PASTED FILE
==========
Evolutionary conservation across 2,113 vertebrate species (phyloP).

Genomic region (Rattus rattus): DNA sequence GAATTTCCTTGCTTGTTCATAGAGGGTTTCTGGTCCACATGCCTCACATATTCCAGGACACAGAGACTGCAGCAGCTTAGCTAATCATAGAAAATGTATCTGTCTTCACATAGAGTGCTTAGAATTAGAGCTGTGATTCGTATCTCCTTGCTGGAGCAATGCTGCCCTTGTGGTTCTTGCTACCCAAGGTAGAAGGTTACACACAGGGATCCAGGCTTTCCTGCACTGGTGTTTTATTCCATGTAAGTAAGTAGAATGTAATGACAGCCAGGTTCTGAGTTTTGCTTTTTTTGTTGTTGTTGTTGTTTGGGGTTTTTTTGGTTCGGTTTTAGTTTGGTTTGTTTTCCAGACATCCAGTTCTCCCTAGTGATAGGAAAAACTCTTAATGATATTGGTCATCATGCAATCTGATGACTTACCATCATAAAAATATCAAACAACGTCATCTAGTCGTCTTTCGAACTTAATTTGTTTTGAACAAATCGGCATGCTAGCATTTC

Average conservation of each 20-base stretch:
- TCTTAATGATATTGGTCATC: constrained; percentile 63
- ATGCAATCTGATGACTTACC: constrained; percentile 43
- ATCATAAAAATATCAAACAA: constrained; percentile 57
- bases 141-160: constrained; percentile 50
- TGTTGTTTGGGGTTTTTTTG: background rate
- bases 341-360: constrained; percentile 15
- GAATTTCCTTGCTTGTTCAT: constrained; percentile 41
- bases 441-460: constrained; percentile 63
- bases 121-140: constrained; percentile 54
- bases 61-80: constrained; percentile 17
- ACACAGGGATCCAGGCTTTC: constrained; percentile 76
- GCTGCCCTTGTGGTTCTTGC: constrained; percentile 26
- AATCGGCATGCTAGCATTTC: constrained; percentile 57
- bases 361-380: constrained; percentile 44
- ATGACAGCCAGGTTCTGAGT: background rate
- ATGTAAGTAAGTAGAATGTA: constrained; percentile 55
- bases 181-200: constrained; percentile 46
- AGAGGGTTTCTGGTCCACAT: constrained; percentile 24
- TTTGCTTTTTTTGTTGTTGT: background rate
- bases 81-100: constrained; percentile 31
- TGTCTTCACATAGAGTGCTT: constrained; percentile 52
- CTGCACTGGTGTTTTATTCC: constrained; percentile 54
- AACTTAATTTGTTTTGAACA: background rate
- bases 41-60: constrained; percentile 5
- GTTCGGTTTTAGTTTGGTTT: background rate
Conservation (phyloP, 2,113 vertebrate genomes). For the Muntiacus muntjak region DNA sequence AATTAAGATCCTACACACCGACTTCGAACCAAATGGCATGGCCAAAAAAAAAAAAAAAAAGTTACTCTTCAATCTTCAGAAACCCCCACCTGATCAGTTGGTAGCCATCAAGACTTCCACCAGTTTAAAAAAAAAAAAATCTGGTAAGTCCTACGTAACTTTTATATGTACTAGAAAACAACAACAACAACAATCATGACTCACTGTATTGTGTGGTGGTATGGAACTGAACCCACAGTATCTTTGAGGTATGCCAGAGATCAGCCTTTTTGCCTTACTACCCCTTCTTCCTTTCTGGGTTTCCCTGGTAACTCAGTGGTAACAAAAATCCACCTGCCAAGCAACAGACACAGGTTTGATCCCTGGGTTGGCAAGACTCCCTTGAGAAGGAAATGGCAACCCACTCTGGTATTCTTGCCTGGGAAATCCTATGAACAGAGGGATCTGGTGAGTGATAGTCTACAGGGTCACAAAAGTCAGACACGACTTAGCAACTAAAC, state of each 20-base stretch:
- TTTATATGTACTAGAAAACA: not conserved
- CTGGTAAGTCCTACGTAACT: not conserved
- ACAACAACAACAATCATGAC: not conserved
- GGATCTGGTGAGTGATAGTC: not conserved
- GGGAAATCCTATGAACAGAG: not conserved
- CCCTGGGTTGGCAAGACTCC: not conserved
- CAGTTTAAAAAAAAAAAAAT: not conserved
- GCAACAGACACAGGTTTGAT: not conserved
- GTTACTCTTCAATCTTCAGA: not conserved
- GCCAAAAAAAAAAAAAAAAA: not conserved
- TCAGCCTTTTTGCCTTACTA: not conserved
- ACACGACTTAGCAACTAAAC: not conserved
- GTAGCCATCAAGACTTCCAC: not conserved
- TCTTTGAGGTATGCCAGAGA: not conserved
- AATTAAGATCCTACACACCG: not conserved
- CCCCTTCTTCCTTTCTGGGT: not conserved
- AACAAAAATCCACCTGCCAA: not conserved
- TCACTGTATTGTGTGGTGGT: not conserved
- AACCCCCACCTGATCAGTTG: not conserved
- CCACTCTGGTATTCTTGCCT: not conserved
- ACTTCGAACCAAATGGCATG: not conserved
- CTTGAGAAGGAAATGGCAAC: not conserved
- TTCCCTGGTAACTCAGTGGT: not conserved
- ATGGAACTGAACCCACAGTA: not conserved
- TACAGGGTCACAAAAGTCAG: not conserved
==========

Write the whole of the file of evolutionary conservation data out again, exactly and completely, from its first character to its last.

Evolutionary conservation across 2,113 vertebrate species (phyloP).

Genomic region (Rattus rattus): DNA sequence GAATTTCCTTGCTTGTTCATAGAGGGTTTCTGGTCCACATGCCTCACATATTCCAGGACACAGAGACTGCAGCAGCTTAGCTAATCATAGAAAATGTATCTGTCTTCACATAGAGTGCTTAGAATTAGAGCTGTGATTCGTATCTCCTTGCTGGAGCAATGCTGCCCTTGTGGTTCTTGCTACCCAAGGTAGAAGGTTACACACAGGGATCCAGGCTTTCCTGCACTGGTGTTTTATTCCATGTAAGTAAGTAGAATGTAATGACAGCCAGGTTCTGAGTTTTGCTTTTTTTGTTGTTGTTGTTGTTTGGGGTTTTTTTGGTTCGGTTTTAGTTTGGTTTGTTTTCCAGACATCCAGTTCTCCCTAGTGATAGGAAAAACTCTTAATGATATTGGTCATCATGCAATCTGATGACTTACCATCATAAAAATATCAAACAACGTCATCTAGTCGTCTTTCGAACTTAATTTGTTTTGAACAAATCGGCATGCTAGCATTTC

Average conservation of each 20-base stretch:
- TCTTAATGATATTGGTCATC: constrained; percentile 63
- ATGCAATCTGATGACTTACC: constrained; percentile 43
- ATCATAAAAATATCAAACAA: constrained; percentile 57
- bases 141-160: constrained; percentile 50
- TGTTGTTTGGGGTTTTTTTG: background rate
- bases 341-360: constrained; percentile 15
- GAATTTCCTTGCTTGTTCAT: constrained; percentile 41
- bases 441-460: constrained; percentile 63
- bases 121-140: constrained; percentile 54
- bases 61-80: constrained; percentile 17
- ACACAGGGATCCAGGCTTTC: constrained; percentile 76
- GCTGCCCTTGTGGTTCTTGC: constrained; percentile 26
- AATCGGCATGCTAGCATTTC: constrained; percentile 57
- bases 361-380: constrained; percentile 44
- ATGACAGCCAGGTTCTGAGT: background rate
- ATGTAAGTAAGTAGAATGTA: constrained; percentile 55
- bases 181-200: constrained; percentile 46
- AGAGGGTTTCTGGTCCACAT: constrained; percentile 24
- TTTGCTTTTTTTGTTGTTGT: background rate
- bases 81-100: constrained; percentile 31
- TGTCTTCACATAGAGTGCTT: constrained; percentile 52
- CTGCACTGGTGTTTTATTCC: constrained; percentile 54
- AACTTAATTTGTTTTGAACA: background rate
- bases 41-60: constrained; percentile 5
- GTTCGGTTTTAGTTTGGTTT: background rate
Conservation (phyloP, 2,113 vertebrate genomes). For the Muntiacus muntjak region DNA sequence AATTAAGATCCTACACACCGACTTCGAACCAAATGGCATGGCCAAAAAAAAAAAAAAAAAGTTACTCTTCAATCTTCAGAAACCCCCACCTGATCAGTTGGTAGCCATCAAGACTTCCACCAGTTTAAAAAAAAAAAAATCTGGTAAGTCCTACGTAACTTTTATATGTACTAGAAAACAACAACAACAACAATCATGACTCACTGTATTGTGTGGTGGTATGGAACTGAACCCACAGTATCTTTGAGGTATGCCAGAGATCAGCCTTTTTGCCTTACTACCCCTTCTTCCTTTCTGGGTTTCCCTGGTAACTCAGTGGTAACAAAAATCCACCTGCCAAGCAACAGACACAGGTTTGATCCCTGGGTTGGCAAGACTCCCTTGAGAAGGAAATGGCAACCCACTCTGGTATTCTTGCCTGGGAAATCCTATGAACAGAGGGATCTGGTGAGTGATAGTCTACAGGGTCACAAAAGTCAGACACGACTTAGCAACTAAAC, state of each 20-base stretch:
- TTTATATGTACTAGAAAACA: not conserved
- CTGGTAAGTCCTACGTAACT: not conserved
- ACAACAACAACAATCATGAC: not conserved
- GGATCTGGTGAGTGATAGTC: not conserved
- GGGAAATCCTATGAACAGAG: not conserved
- CCCTGGGTTGGCAAGACTCC: not conserved
- CAGTTTAAAAAAAAAAAAAT: not conserved
- GCAACAGACACAGGTTTGAT: not conserved
- GTTACTCTTCAATCTTCAGA: not conserved
- GCCAAAAAAAAAAAAAAAAA: not conserved
- TCAGCCTTTTTGCCTTACTA: not conserved
- ACACGACTTAGCAACTAAAC: not conserved
- GTAGCCATCAAGACTTCCAC: not conserved
- TCTTTGAGGTATGCCAGAGA: not conserved
- AATTAAGATCCTACACACCG: not conserved
- CCCCTTCTTCCTTTCTGGGT: not conserved
- AACAAAAATCCACCTGCCAA: not conserved
- TCACTGTATTGTGTGGTGGT: not conserved
- AACCCCCACCTGATCAGTTG: not conserved
- CCACTCTGGTATTCTTGCCT: not conserved
- ACTTCGAACCAAATGGCATG: not conserved
- CTTGAGAAGGAAATGGCAAC: not conserved
- TTCCCTGGTAACTCAGTGGT: not conserved
- ATGGAACTGAACCCACAGTA: not conserved
- TACAGGGTCACAAAAGTCAG: not conserved